As fire chiefs, we should be—and in most cases are—held to a higher standard than anyone else in our organizations. We're the face of the fire service to our communities, its leaders and our own departments' members.
These higher standards encompass both our professional and our personal lives. One particular virtue that will always be judged and always on display is our integrity—both on and off of the job.
So how do you define integrity? Is it your consistency in your words or your actions? Or is it your honesty, your kindness or your reputation?
If you said yes to any of these, you're not wrong. Each one of us defines our personal integrity based on our own values, morals, ethics and mores. It's those core values we were taught as a child that follow us throughout our lives.
For some, integrity is based simply on their name. That is, if they say they'll do something or that something has been done, their name is their pledge. Socrates noted:
Regard your good name as the richest jewel you can possibly be possessed of – for credit is like fire; when once you have kindled it you may easily preserve it, but if you once extinguish it, you will find it an arduous task to rekindle it again. The way to gain a good reputation is to endeavor to be what you desire to appear.
So why does it sometimes appear that fire chiefs forget these tenets? Almost daily, trade journals and blogs run stories of fire chiefs, paid and volunteer, who have resigned, been fired or arrested for an action that simply could have been avoided if they remembered to treat their name and their personal integrity as the most important thing they possessed.
Their activities may involve money, alcohol, sex or moral turpitude. Or maybe some other transgression from what's expected of those in the high position in trusted local government organizations. Whatever the acts, they're usually disgraceful to the person and the position.
It's important to remember that as a fire chiefs, we each live in a fish bowl. It doesn't matter if an individual is a paid or a volunteer fire chief; the issues are still the same. Both our professional and personal lives are constantly on display; someone always see the actions we take.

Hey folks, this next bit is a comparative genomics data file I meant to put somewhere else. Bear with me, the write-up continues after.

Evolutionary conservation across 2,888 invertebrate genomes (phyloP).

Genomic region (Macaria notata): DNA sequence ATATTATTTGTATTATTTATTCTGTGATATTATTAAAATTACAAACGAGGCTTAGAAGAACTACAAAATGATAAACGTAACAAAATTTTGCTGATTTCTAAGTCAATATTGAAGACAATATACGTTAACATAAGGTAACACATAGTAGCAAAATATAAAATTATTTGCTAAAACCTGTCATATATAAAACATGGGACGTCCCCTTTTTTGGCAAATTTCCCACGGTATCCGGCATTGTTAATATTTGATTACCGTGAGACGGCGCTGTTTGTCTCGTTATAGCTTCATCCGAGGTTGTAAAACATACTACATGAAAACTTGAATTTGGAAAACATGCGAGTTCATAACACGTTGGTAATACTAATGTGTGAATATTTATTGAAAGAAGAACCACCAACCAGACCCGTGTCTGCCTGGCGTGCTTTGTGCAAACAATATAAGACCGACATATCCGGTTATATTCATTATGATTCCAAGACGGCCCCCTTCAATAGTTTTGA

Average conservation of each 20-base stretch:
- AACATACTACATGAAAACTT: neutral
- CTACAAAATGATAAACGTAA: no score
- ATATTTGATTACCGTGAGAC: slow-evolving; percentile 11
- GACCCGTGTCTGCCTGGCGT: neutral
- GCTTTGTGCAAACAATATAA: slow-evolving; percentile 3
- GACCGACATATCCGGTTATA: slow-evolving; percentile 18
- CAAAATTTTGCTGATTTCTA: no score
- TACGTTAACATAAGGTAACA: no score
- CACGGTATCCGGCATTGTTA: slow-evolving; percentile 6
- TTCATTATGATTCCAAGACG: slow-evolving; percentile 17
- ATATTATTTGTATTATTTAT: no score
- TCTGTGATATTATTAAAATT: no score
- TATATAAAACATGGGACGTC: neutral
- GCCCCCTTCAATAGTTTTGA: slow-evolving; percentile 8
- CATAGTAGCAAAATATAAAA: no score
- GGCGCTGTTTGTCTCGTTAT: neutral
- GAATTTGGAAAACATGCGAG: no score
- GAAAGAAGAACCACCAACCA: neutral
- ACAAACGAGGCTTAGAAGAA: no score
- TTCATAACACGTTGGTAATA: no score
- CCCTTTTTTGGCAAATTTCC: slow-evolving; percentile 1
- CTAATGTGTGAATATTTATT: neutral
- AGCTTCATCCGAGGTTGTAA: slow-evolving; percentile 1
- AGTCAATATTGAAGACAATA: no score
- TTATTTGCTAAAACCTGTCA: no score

Unfortunately, some people are just looking for others to make a mistake. Whether it's an act of omission or commission, in today's world of Twitter, Instagram, Facebook and text messaging, your entire community will know within an instant of something happening. You'll be observed when you least expect to be.
Everyone who has made it to the pinnacle of the career ladder knows of officers who have been placed in very uncomfortable situations. But what's a fire chief to do to avoid these potentially career- and reputation-ending situations? Is it just an occupational hazard that will constantly haunt us throughout our administrations?
The answer is no. A set of guiding principles can help influence decision-making. Living according to a set of fundamental standards can keep people on the straight and narrow—to not go astray, in either their professional lives or their personal affairs.
What characteristics may be included in such a set of principles? The laws of the Boy Scouts and Girl Scouts provide a good starting point:
- Trustworthy / Honest
- Loyal / Fair
- Considerate and kind
- Obedient / respectful
- Brave / strong
These points of light, individually and collectively, provide the truths that fire chiefs—and everyone—should maintain to uphold their personal and professional integrity. Simply following guiding principles too can keep most of us out of trouble or at least minimize the impact of issues when they arise.
In closing, remember these words of John F. Kennedy, which offer more light to the path of integrity:
For of those to whom much is given, much is required. And when at some future date the high court of history sits in judgment on each of us, recording whether in our brief span of service we fulfilled our responsibilities to the state, our success or failure, in whatever office we hold, will be measured by the answers to four questions: First, were we truly men of courage? … Secondly, were we truly men of judgment? … Third, were we truly men of integrity? … Finally, were we truly men of dedication? [emphasis added]